The land we love the best
Anyone who was a school child in Nevada during the 1960s remembers when Halloween suddenly became a day off.
While the reason for all that was pretty obvious to those who grew up in Western Nevada, in the south most grade-schoolers just took it for granted that Halloween was a school holiday.
It has been 19 years since the Legislature made Nevada Day a three-day weekend in order to encourage participation in the parade, held the last Saturday of October.
This year new Nevada Day and old Nevada Day are as far apart as they can be on the calendar. That means next year the parade will actually fall on Nevada Day for the first time since 2015.
We get why Nevada Day was moved to a three-day weekend, but we always kind of liked that the holiday and the parade could show up just about any day of the week.
That level of surprise mirrored Nevada’s statehood, which was a longshot at best.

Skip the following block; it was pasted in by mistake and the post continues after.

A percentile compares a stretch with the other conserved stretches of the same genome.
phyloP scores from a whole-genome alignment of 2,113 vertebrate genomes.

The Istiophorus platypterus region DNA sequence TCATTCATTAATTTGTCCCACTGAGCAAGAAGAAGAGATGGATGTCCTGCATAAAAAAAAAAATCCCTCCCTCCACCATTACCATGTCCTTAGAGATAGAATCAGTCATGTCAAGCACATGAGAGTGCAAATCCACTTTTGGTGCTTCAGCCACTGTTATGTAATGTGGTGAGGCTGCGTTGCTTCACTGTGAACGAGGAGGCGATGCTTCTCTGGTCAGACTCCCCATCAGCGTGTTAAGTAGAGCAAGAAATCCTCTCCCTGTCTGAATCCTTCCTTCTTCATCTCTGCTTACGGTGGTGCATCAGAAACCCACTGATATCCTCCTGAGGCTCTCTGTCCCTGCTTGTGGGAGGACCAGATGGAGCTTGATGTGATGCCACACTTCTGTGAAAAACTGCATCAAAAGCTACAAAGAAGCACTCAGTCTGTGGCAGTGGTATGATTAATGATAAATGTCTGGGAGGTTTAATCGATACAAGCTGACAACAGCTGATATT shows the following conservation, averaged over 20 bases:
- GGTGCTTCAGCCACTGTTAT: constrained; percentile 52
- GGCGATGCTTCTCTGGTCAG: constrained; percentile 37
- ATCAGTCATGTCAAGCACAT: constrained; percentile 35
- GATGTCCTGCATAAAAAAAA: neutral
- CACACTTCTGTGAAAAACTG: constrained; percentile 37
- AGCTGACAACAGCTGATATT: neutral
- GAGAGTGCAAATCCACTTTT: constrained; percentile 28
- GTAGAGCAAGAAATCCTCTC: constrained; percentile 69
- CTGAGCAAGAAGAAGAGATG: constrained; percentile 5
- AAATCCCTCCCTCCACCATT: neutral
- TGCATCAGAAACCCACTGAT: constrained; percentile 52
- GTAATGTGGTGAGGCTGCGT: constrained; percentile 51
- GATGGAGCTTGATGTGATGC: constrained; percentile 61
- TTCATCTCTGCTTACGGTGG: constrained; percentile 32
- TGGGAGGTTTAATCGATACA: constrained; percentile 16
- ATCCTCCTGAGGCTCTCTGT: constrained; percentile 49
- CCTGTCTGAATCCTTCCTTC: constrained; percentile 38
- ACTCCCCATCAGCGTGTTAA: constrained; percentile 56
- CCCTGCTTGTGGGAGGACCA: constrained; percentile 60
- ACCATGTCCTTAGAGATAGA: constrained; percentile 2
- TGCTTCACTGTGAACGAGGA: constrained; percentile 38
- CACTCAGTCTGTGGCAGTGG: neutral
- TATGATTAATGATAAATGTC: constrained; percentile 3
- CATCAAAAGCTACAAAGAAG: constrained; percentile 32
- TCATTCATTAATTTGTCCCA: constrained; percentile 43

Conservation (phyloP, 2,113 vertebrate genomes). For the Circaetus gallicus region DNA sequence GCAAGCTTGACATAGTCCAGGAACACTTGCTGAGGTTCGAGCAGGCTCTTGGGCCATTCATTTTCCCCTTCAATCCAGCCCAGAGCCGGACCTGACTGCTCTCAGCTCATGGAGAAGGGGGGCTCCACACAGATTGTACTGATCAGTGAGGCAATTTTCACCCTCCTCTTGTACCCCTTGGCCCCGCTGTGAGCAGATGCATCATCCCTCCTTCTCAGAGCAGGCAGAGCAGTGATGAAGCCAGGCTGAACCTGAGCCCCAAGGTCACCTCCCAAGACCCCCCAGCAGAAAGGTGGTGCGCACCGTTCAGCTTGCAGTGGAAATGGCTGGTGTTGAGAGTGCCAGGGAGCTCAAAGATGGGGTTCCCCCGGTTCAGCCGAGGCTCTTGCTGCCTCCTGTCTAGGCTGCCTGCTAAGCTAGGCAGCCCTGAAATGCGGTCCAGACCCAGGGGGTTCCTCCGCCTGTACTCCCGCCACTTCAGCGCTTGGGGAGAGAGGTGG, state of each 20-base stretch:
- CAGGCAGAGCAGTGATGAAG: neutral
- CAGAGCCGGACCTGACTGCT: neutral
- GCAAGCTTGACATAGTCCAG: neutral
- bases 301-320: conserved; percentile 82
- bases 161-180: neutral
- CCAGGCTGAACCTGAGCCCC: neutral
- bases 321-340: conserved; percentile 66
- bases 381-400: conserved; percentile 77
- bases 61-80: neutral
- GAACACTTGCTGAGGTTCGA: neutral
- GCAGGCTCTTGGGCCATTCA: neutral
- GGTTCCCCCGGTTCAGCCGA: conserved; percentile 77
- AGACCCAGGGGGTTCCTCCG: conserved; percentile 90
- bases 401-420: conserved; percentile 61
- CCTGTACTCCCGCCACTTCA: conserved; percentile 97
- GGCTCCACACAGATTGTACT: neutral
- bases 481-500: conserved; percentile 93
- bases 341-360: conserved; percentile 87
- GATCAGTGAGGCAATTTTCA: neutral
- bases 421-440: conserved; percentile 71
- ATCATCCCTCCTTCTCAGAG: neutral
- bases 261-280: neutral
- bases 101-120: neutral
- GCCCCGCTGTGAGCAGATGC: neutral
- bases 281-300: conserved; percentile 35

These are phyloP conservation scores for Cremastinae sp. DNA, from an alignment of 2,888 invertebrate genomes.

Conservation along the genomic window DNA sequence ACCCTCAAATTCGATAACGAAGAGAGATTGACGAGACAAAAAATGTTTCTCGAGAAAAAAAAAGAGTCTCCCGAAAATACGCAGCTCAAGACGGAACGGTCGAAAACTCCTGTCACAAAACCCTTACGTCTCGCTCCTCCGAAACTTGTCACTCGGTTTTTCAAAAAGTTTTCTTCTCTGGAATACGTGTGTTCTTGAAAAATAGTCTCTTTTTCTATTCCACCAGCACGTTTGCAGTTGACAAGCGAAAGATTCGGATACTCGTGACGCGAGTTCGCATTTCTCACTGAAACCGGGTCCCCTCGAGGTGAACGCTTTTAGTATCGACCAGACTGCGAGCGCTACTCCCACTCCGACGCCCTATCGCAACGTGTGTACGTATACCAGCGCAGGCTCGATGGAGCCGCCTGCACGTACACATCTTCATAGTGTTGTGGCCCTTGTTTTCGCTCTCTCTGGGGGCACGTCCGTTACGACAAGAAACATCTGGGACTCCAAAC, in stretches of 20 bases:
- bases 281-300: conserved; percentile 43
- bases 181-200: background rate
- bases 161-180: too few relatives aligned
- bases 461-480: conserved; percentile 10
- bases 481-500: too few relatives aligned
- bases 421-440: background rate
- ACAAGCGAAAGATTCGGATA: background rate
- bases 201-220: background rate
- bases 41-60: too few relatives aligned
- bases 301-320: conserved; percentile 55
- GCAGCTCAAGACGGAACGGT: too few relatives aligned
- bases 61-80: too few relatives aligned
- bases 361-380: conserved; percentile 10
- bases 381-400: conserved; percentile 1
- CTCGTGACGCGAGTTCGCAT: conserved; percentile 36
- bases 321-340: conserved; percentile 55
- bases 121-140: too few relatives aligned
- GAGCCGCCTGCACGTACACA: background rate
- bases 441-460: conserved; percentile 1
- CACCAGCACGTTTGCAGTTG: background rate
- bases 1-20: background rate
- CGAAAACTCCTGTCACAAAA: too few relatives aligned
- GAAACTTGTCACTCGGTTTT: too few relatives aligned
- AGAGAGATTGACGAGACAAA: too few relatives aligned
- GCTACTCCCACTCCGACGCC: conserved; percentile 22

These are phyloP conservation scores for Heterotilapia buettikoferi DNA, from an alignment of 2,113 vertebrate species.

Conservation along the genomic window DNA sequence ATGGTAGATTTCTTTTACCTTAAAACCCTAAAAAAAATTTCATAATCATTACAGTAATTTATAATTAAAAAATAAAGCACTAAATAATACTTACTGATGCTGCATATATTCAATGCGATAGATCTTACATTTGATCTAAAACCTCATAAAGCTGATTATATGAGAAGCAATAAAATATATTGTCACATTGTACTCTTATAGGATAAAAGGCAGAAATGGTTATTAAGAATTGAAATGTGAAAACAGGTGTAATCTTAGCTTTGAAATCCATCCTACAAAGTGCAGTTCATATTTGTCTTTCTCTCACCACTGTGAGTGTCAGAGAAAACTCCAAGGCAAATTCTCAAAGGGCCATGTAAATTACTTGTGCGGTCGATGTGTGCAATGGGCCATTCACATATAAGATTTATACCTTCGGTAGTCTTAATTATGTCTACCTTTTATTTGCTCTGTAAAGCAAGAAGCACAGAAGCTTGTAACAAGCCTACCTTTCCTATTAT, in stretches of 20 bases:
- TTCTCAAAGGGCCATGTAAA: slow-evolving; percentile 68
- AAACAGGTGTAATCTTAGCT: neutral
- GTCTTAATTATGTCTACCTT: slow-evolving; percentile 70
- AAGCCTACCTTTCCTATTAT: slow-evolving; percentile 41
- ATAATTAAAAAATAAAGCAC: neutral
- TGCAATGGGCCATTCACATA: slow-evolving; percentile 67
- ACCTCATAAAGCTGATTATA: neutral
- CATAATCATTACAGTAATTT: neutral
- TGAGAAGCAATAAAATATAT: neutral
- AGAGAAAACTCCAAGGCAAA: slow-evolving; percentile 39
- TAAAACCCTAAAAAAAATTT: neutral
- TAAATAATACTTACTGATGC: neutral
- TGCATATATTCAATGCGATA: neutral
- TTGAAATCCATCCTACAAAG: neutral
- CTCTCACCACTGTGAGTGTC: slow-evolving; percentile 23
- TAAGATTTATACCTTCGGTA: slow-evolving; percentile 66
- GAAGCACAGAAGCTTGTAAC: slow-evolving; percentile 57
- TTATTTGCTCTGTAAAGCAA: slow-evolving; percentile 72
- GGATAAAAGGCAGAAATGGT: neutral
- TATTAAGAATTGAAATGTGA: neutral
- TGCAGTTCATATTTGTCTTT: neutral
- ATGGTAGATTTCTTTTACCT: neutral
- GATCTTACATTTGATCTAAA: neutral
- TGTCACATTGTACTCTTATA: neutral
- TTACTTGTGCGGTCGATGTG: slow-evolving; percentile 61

There was a time when a popular entry in the parade was a re-creation of the longest telegram ever sent, which happened to be the Nevada Constitution, converted into dots and dashes and then “reconstituted” into the document approved by Congress.
Nevada’s birthday is very near Election Day because during the Civil War, Abe Lincoln was running for re-election and thought he would need the electoral votes against Democrat Gen. George McClellan. He didn’t, but the Silver State was part of the union, with another nickname, Battle born.
We take what might be construed as perverse pride in our Nevada heritage, due in part to our unlikely statehood.
And when people couldn’t find silver or gold in the vastness that is the Nevada outback, they found ways of bringing it here by becoming a tax haven and legalizing gambling.
Nevada will always be the land we love the best.